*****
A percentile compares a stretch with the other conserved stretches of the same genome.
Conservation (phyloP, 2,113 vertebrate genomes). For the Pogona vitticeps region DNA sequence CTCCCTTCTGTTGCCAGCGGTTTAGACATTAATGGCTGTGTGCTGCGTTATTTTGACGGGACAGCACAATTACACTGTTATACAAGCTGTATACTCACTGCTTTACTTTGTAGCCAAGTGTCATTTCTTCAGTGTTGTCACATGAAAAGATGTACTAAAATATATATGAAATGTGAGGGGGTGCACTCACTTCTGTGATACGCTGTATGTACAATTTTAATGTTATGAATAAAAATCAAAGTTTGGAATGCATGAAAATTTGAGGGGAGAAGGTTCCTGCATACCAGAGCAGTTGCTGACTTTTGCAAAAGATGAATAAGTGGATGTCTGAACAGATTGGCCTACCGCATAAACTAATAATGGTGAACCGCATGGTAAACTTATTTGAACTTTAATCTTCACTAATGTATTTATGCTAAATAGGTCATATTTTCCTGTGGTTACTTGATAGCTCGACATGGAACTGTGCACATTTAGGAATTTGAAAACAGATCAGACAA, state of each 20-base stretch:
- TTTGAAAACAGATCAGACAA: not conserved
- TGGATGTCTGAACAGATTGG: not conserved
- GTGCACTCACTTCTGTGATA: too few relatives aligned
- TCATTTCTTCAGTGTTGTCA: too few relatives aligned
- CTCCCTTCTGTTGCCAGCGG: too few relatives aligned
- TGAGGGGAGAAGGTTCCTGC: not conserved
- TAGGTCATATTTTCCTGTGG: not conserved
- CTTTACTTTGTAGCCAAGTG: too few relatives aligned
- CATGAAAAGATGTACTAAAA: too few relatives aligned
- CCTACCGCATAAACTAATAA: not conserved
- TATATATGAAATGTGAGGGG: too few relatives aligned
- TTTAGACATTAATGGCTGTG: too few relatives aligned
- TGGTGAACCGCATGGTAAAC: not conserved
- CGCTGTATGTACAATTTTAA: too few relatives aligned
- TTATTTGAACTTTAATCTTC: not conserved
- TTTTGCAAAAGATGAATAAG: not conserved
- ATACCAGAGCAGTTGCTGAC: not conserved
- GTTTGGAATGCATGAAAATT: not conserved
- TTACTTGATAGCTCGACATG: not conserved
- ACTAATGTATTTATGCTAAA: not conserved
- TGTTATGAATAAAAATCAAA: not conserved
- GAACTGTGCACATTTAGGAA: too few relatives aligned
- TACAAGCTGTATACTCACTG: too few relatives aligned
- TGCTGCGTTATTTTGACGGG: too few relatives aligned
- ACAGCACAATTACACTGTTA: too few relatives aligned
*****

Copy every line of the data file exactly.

A percentile compares a stretch with the other conserved stretches of the same genome.
Conservation (phyloP, 2,113 vertebrate genomes). For the Pogona vitticeps region DNA sequence CTCCCTTCTGTTGCCAGCGGTTTAGACATTAATGGCTGTGTGCTGCGTTATTTTGACGGGACAGCACAATTACACTGTTATACAAGCTGTATACTCACTGCTTTACTTTGTAGCCAAGTGTCATTTCTTCAGTGTTGTCACATGAAAAGATGTACTAAAATATATATGAAATGTGAGGGGGTGCACTCACTTCTGTGATACGCTGTATGTACAATTTTAATGTTATGAATAAAAATCAAAGTTTGGAATGCATGAAAATTTGAGGGGAGAAGGTTCCTGCATACCAGAGCAGTTGCTGACTTTTGCAAAAGATGAATAAGTGGATGTCTGAACAGATTGGCCTACCGCATAAACTAATAATGGTGAACCGCATGGTAAACTTATTTGAACTTTAATCTTCACTAATGTATTTATGCTAAATAGGTCATATTTTCCTGTGGTTACTTGATAGCTCGACATGGAACTGTGCACATTTAGGAATTTGAAAACAGATCAGACAA, state of each 20-base stretch:
- TTTGAAAACAGATCAGACAA: not conserved
- TGGATGTCTGAACAGATTGG: not conserved
- GTGCACTCACTTCTGTGATA: too few relatives aligned
- TCATTTCTTCAGTGTTGTCA: too few relatives aligned
- CTCCCTTCTGTTGCCAGCGG: too few relatives aligned
- TGAGGGGAGAAGGTTCCTGC: not conserved
- TAGGTCATATTTTCCTGTGG: not conserved
- CTTTACTTTGTAGCCAAGTG: too few relatives aligned
- CATGAAAAGATGTACTAAAA: too few relatives aligned
- CCTACCGCATAAACTAATAA: not conserved
- TATATATGAAATGTGAGGGG: too few relatives aligned
- TTTAGACATTAATGGCTGTG: too few relatives aligned
- TGGTGAACCGCATGGTAAAC: not conserved
- CGCTGTATGTACAATTTTAA: too few relatives aligned
- TTATTTGAACTTTAATCTTC: not conserved
- TTTTGCAAAAGATGAATAAG: not conserved
- ATACCAGAGCAGTTGCTGAC: not conserved
- GTTTGGAATGCATGAAAATT: not conserved
- TTACTTGATAGCTCGACATG: not conserved
- ACTAATGTATTTATGCTAAA: not conserved
- TGTTATGAATAAAAATCAAA: not conserved
- GAACTGTGCACATTTAGGAA: too few relatives aligned
- TACAAGCTGTATACTCACTG: too few relatives aligned
- TGCTGCGTTATTTTGACGGG: too few relatives aligned
- ACAGCACAATTACACTGTTA: too few relatives aligned